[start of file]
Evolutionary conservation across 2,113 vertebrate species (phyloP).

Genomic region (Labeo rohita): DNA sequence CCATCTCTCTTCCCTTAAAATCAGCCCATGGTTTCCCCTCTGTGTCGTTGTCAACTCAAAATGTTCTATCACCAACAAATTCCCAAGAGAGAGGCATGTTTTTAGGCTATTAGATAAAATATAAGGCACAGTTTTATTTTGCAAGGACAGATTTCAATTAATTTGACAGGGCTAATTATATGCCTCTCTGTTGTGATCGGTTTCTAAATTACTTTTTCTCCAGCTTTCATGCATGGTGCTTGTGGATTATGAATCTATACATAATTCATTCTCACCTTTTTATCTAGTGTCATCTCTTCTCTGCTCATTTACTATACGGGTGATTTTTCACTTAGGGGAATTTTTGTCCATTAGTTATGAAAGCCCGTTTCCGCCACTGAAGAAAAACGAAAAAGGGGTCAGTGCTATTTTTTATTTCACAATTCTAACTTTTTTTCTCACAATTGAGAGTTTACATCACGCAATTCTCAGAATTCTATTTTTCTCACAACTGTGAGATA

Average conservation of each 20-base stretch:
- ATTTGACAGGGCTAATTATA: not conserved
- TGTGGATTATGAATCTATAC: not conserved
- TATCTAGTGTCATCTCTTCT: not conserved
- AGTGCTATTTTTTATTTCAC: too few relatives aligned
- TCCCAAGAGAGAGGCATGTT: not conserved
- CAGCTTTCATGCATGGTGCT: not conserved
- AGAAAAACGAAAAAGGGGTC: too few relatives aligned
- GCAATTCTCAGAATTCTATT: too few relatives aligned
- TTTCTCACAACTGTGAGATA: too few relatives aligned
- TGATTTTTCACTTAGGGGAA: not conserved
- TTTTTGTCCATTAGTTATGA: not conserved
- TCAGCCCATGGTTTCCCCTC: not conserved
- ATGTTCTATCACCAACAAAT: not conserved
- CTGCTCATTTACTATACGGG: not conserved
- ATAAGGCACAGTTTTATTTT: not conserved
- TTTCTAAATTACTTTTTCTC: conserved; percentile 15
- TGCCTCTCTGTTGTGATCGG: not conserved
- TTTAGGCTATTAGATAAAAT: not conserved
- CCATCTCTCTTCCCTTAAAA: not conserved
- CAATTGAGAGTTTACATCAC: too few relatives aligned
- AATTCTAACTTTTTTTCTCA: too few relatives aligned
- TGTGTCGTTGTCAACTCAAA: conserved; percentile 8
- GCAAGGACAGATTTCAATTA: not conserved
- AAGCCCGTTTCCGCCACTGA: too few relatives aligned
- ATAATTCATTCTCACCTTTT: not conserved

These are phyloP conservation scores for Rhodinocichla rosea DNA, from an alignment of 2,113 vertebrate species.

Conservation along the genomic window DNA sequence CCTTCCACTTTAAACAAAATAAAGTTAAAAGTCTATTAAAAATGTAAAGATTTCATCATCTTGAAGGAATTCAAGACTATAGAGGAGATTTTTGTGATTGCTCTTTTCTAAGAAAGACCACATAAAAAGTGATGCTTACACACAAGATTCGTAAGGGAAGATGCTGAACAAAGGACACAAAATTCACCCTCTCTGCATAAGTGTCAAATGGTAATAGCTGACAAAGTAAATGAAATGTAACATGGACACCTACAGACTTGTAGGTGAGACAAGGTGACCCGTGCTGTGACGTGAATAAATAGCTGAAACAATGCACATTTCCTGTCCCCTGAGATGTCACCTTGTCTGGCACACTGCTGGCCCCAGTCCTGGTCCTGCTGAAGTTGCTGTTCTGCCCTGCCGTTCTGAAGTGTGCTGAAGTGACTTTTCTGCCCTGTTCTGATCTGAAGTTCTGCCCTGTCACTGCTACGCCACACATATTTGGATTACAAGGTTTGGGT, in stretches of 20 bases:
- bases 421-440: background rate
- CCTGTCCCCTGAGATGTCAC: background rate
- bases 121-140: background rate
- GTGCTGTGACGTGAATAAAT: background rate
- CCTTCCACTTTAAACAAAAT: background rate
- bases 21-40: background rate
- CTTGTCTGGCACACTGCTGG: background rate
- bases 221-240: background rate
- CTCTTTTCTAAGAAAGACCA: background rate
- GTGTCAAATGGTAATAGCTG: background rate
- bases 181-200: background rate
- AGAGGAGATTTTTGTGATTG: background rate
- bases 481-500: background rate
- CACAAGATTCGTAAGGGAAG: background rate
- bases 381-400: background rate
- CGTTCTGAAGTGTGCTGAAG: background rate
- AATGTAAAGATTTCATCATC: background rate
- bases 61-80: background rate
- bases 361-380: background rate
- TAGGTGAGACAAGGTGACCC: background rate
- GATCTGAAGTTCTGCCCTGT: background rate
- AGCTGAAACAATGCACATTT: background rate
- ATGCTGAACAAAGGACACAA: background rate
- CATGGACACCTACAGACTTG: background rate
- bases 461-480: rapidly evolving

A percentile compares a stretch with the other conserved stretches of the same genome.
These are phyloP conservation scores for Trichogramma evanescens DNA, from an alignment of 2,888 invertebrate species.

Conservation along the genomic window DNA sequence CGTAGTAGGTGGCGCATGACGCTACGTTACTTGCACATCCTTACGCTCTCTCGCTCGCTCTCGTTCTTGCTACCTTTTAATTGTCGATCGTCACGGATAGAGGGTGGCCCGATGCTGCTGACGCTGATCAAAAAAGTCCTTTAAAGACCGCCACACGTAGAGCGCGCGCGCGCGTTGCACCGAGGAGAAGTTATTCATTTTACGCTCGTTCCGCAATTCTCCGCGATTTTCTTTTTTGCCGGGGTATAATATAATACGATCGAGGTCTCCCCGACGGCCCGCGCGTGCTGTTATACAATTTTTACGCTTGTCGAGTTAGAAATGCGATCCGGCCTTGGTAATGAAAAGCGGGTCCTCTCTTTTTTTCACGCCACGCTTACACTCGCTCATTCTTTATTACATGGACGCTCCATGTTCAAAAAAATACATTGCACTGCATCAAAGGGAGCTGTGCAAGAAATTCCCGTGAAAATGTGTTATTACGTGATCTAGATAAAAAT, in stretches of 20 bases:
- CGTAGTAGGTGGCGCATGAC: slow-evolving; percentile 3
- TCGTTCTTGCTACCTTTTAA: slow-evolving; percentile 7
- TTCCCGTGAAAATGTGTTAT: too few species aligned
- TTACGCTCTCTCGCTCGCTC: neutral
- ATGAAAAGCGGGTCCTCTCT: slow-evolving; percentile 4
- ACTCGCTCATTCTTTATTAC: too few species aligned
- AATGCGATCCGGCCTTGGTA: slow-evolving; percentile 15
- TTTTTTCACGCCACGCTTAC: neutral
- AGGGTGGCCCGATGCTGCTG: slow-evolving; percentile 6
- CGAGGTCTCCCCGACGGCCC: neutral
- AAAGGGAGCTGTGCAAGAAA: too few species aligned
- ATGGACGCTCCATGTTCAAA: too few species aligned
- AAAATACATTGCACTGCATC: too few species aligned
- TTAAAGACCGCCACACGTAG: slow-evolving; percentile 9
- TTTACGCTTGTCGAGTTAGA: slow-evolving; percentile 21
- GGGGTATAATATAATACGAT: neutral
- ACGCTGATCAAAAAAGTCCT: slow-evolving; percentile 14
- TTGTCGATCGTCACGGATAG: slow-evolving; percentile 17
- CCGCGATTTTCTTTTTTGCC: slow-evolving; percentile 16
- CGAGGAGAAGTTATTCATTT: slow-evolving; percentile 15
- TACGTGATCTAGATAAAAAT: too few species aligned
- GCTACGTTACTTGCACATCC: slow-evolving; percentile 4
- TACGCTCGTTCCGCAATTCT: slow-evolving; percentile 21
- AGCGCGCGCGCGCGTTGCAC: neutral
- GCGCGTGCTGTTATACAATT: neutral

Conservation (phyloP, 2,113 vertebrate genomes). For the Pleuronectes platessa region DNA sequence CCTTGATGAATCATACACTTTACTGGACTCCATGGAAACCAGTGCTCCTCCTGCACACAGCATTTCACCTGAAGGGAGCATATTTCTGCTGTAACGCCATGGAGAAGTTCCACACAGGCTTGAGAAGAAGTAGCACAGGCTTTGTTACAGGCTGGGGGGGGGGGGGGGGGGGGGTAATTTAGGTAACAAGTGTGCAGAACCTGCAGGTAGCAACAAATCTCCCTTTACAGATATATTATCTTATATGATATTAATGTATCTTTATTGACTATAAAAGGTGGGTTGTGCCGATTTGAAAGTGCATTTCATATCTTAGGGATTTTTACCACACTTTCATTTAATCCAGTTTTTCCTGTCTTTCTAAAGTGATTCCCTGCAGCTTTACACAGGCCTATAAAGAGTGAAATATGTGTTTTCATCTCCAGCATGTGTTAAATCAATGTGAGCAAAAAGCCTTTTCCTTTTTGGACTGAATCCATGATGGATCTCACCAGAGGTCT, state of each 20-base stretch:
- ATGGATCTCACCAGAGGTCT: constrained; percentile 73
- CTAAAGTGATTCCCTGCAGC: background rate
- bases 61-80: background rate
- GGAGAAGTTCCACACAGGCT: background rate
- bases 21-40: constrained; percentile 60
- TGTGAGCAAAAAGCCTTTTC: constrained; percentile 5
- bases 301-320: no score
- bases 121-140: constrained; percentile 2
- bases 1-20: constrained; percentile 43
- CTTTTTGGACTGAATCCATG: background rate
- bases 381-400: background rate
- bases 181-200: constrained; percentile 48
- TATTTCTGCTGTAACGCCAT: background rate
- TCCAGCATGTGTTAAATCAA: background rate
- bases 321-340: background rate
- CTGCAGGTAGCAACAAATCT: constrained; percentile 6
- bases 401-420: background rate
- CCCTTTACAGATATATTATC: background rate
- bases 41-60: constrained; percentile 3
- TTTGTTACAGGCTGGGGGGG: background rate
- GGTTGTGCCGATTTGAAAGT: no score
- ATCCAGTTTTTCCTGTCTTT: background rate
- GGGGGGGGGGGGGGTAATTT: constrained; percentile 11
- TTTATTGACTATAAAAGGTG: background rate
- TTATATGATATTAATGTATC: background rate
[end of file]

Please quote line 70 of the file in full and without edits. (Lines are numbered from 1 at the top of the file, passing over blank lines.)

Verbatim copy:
- ATGGACGCTCCATGTTCAAA: too few species aligned